Monday, December 15, 2014

The building does not end at the façade

When someone thinks about a building the first image that usually pops up is the façade. But what is really a façade? The simplification that we normally come across is that it's the main surface seen by the street. In many buildings it is easy to define the façade and the limit between the street and the private (or interior) space. Nevertheless, there are some other buildings that provide different perceptions to pedestrians and a closer relation to their environment.

Our cities are full of careless buildings whose only aim seems to be to impress and to sell a one-time-only idea. As we mentioned in previous posts, these constructions do not interact with their surroundings and, consequently, do not interact with people. On the other hand, some buildings set out interesting situations where the actual limits between the construction and the city get blurry.

Abteiberg Museum, Monchengladbach.

Hans Hollein

Therme Vals, Vals.
Peter Zumthor

That blurred area is what makes the difference, and the main character (usually) is the façade. Therefore, talking about the façade as a space upgrades the discussion to a three-dimension issue and architecture is sometimes represented in only two dimensions. The moment that we think of a three dimensional element, the façade turns from a plane face to real architecture. There are many examples where it is really difficult to determine the exact limit of the building, but this becomes less important when the building allows us to talk about public space, the street and the interior space as much more than a mere room.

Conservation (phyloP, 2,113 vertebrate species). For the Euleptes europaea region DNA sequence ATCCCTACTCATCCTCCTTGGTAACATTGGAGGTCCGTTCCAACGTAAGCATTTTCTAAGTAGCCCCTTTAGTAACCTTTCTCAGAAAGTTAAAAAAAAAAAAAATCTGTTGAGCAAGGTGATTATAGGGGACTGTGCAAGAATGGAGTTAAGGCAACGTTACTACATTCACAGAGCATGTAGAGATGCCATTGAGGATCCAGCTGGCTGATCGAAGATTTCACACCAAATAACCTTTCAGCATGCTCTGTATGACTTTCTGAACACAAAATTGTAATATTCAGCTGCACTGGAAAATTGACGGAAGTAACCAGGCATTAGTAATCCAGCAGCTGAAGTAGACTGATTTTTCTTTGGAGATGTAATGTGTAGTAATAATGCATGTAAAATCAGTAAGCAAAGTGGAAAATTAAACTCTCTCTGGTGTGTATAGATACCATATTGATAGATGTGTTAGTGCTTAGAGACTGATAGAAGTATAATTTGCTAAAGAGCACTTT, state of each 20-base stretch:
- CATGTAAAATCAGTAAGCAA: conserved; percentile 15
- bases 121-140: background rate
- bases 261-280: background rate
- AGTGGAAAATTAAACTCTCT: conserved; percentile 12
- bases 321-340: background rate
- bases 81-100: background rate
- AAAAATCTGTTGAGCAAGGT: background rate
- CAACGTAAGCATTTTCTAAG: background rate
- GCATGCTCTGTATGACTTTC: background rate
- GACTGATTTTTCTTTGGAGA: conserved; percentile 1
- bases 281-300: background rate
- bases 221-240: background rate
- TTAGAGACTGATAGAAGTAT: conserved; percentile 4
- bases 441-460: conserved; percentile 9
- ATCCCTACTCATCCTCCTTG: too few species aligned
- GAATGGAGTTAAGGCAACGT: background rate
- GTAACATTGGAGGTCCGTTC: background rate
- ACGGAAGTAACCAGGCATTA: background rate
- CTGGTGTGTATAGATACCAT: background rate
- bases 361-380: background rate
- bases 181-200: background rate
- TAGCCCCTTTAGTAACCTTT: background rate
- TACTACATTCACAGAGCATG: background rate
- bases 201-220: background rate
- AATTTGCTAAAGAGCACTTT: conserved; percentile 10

Hans Hollein’s Abteiberg Museum, in Monchengladbach, is an excellent example of architecture breaking its own limits and improving the neighborhood. The goal of this project is far beyond the programmatic solution and the innovative interior design. The way Hollein designed the upper plaza in relation with the existing park, and the way the visitor approaches the building is fabulous, a real architectural promenade

Opera House, Oslo.


Also in Peter Zumthor’s thermes in Vals and in the Norwegian Opera House by Snohetta, it is barely impossible to say which is the main façade or even if there is a common façade. In both cases, nature (the fields and the water) is the main character and the architecture doesn't just build a shape but transforms it into a better place to be.

This does not mean that a façade should always be so complex; however, simple decisions can affect our perception of a building. All these reflections make us think that when we design a normal façade we are changing a little part of the city, and in comparison to other disciplines' interventions, ours might last longer.

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